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First-generation student uses prestigious scholarship awards to further education, 'tilt the arrow of justice forward'

Sami Al-Asady

September 22, 2022

First-generation college student Sami Al-Asady always envisioned a future with a higher education in political science. 

Arizona State University's Office of National Scholarships and Advisement proved to be an indispensable resource for him in that pursuit, allowing him to make networking a habit to absorb wisdom from professionals who were once in his shoes. 

“What I lack for in resources, I make up for in determination,” Al-Asady said. 

Spurred on by his desire for education, he gained admittance into selective programs. 

Al-Asady’s motivation helped him earn financial aid from the School of Politics and Global Studies Director’s Scholarship and the Ross R. Rice Award, both of which allowed him to leverage the resources of a world-class research university by living on campus. 

The scholarships afforded him the chance to engage with professors, attend evening lectures and have the space for thought and reflection. 

“I am grateful to (the school) and the Rice family for their meaningful investment in my academics,” Al-Asady said. 

The School of Politics and Global Studies laid a foundation for him to explore his academic interests as a student in Barrett, The Honors College studying political science and civic economic thought and leadership. His studies have led him to analyze issues from a multifaceted perspective with the understanding of social sciences and liberal education.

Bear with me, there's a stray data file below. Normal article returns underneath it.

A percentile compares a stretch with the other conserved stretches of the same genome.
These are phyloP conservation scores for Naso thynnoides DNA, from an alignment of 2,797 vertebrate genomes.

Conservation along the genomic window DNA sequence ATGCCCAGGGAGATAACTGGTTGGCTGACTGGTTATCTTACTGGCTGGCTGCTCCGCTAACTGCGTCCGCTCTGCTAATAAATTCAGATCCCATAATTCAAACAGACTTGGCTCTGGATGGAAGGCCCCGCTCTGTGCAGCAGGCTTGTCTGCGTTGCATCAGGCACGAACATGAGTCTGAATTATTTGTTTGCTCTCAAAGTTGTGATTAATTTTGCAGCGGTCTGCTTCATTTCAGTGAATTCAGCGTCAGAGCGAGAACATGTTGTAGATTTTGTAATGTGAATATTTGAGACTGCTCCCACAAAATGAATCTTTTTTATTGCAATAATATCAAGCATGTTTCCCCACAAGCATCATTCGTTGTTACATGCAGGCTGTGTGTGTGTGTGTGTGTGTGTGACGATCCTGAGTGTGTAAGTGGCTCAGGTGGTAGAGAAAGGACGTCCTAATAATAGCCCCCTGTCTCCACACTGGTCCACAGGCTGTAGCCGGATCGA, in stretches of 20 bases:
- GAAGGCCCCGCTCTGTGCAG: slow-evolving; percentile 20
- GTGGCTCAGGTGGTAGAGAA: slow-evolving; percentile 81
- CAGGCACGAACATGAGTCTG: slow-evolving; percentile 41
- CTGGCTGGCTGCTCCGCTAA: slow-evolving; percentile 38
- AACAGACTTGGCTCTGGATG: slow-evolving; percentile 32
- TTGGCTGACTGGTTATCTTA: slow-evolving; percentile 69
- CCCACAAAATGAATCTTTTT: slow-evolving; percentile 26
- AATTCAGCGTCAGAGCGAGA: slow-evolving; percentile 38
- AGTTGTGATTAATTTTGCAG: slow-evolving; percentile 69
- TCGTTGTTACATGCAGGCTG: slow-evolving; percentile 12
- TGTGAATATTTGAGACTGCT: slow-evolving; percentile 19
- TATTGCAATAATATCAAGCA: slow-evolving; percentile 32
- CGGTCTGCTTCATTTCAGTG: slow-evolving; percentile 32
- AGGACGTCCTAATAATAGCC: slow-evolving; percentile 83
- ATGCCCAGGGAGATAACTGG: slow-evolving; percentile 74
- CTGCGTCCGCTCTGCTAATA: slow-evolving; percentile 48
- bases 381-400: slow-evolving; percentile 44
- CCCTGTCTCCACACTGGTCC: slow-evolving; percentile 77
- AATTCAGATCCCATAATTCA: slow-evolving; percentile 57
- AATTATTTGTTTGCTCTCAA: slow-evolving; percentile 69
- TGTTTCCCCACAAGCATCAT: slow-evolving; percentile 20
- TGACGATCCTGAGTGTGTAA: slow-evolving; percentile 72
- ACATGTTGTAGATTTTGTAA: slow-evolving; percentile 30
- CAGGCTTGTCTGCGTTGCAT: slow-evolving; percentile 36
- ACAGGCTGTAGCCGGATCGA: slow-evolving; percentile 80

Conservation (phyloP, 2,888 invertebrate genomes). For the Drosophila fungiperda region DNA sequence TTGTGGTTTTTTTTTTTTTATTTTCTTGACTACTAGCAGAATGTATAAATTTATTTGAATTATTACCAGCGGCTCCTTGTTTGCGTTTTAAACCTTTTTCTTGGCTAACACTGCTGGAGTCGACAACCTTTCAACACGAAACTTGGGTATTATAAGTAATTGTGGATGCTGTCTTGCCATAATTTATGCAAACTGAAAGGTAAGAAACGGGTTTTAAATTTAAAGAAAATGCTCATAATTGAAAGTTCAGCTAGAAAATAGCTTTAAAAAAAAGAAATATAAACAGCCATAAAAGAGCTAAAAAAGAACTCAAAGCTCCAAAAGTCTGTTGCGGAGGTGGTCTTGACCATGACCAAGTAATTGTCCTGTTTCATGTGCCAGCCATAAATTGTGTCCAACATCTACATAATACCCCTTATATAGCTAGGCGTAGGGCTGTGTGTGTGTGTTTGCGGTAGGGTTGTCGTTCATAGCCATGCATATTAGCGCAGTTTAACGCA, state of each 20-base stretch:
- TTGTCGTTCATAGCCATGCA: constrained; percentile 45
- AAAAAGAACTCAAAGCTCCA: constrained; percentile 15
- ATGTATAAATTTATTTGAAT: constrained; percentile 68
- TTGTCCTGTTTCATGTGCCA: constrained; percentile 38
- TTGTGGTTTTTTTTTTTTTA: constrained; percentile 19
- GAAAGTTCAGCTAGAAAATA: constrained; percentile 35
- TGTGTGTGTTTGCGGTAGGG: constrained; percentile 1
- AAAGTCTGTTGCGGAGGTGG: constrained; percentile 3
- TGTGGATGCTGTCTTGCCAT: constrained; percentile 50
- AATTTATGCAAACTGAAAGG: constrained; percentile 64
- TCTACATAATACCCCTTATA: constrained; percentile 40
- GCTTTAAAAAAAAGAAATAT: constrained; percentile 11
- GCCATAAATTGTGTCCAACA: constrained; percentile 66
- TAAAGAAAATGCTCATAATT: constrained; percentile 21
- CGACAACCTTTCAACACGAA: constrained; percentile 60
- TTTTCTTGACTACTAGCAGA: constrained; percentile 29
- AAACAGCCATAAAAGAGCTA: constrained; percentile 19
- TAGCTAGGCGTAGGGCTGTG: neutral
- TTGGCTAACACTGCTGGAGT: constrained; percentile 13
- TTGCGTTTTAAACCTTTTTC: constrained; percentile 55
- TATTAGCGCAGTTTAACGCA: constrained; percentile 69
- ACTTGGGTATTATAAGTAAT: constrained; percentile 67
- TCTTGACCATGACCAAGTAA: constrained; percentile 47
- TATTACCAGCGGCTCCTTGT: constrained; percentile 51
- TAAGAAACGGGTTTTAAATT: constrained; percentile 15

“These converging academic experiences enable me to develop as a thinker, student and future leader,” Al-Asady said. 

Beyond his academic interests, he aims to gain hands-on experience in the professional world that help sharpen his skill set for post-graduation. 

As a board member of Secular AZ, Al-Asady advocates for the constitutional separation of church and state through public policy. His work mainly adheres to influencing public opinion in the media on topics including LGBTQ rights, gun reform and reproductive freedom. 

“As a first-generation American with First Amendment rights enshrined in the Constitution, I feel a moral responsibility to use my freedom of speech to tilt the arrow of justice forward,” Al-Asady said. 

“In this vein, writing holds a nearly sacred value, as a funnel through which my ideas can be communicated to the community at large.” 

As Al-Asady looks forward to the future, he hopes to be recognized not just for his accomplishments but also for his character. At 19 years old, he is proud of where his purpose has led him. 

“My successes are also the successes of my parents, teachers and mentors. Each person I have encountered has left, for better or for worse, an effect on me; it is the accumulation of these effects that have shaped the person I am today,” he said. 

Al-Asady acknowledges that mentorship and networking are vital to any industry, especially those in political science and international relations. He notes that hard work and perseverance will get you to your desired future. 

“University is an exciting time to explore your interests without having to commit to a single path. You are shaping the person you want to become, so please never lose sight of that when adversities manifest. We are stronger than we often realize,” Al-Asady said.

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